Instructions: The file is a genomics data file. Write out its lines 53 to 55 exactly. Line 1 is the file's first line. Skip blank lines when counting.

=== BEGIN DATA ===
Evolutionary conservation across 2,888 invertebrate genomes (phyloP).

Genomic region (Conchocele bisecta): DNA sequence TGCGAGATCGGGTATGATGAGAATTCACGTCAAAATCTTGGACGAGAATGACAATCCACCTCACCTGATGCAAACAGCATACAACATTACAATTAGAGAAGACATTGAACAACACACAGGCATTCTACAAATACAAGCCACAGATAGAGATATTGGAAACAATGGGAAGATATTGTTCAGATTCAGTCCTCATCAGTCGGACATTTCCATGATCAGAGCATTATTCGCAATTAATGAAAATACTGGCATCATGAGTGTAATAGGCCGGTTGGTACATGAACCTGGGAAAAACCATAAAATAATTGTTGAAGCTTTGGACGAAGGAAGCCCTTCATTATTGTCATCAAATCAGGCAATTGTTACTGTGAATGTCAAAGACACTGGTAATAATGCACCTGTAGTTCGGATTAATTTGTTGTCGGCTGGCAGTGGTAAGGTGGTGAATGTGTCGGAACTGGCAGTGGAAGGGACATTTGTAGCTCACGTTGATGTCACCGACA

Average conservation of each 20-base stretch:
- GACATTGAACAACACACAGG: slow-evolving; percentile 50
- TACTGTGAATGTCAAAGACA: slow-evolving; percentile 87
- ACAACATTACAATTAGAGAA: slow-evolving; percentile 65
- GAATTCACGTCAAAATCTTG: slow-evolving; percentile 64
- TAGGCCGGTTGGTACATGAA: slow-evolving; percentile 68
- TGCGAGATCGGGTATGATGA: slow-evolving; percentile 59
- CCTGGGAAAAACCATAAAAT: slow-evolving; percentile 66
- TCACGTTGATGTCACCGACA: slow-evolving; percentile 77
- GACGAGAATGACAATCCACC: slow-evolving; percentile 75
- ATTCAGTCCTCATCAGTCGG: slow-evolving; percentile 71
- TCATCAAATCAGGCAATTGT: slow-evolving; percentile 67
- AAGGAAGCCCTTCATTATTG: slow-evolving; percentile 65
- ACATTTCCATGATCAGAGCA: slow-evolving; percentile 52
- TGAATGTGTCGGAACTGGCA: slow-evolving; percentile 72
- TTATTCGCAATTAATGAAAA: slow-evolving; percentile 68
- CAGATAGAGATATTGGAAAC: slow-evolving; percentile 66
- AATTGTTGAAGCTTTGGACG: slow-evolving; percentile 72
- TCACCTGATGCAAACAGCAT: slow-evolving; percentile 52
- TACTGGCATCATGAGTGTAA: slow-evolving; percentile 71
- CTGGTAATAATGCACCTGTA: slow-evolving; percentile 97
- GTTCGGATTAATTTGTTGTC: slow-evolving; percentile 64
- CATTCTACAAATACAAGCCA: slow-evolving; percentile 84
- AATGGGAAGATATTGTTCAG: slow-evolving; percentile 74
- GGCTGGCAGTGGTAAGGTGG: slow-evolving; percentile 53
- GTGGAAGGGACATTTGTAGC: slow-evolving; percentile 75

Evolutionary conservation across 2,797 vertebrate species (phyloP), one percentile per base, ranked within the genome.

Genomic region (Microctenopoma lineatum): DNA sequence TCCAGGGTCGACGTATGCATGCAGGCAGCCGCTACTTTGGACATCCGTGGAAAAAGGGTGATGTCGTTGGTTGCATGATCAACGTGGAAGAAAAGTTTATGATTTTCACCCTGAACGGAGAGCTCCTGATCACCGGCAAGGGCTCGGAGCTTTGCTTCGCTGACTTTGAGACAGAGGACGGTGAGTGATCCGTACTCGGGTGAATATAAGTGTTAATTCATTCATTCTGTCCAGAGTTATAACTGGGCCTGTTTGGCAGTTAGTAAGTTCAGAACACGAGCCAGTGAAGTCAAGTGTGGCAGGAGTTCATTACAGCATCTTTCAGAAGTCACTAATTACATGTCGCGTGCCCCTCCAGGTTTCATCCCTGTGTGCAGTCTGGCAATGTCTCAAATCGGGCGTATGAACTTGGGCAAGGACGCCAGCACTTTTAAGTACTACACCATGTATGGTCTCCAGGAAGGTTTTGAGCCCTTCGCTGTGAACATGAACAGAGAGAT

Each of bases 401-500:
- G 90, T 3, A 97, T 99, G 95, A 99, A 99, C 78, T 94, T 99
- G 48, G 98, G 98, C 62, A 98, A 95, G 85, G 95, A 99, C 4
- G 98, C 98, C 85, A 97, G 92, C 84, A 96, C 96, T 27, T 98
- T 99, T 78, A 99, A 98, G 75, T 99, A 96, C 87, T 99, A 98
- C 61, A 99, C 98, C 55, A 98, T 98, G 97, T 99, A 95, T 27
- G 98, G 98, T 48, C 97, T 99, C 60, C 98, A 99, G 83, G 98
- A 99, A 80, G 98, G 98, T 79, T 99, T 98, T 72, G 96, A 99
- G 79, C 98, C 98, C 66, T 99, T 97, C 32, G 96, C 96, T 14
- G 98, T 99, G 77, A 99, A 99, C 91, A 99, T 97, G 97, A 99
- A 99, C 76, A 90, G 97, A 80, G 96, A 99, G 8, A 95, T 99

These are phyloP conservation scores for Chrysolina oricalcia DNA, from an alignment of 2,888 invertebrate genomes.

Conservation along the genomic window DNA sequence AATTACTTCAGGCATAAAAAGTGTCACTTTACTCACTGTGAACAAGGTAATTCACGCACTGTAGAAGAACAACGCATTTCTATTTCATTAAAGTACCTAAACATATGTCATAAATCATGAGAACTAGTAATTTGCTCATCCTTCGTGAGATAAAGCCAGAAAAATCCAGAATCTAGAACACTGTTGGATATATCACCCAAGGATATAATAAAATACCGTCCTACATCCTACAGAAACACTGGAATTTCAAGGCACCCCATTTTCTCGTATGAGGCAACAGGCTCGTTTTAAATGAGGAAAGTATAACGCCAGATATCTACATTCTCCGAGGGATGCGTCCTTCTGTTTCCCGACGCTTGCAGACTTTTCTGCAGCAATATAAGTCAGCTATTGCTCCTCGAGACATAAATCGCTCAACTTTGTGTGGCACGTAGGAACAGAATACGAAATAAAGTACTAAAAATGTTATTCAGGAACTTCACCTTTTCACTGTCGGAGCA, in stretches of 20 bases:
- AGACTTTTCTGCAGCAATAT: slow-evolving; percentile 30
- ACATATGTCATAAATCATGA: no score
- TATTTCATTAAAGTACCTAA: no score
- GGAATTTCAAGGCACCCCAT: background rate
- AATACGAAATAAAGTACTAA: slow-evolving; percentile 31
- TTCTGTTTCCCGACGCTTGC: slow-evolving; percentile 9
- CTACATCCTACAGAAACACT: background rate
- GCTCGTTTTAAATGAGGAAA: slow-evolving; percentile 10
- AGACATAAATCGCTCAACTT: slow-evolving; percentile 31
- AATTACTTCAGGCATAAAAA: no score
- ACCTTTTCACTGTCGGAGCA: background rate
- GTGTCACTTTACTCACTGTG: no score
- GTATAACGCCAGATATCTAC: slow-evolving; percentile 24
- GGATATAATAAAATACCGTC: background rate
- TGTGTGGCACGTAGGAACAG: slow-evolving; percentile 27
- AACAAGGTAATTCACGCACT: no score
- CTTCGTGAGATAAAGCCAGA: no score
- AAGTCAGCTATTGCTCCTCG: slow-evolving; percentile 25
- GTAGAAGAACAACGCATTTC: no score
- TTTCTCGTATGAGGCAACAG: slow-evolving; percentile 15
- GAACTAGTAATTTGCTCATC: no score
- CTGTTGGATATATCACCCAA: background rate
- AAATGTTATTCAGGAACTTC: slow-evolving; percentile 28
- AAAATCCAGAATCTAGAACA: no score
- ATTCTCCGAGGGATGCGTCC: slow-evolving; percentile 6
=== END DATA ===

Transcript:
- AATTACTTCAGGCATAAAAA: no score
- ACCTTTTCACTGTCGGAGCA: background rate
- GTGTCACTTTACTCACTGTG: no score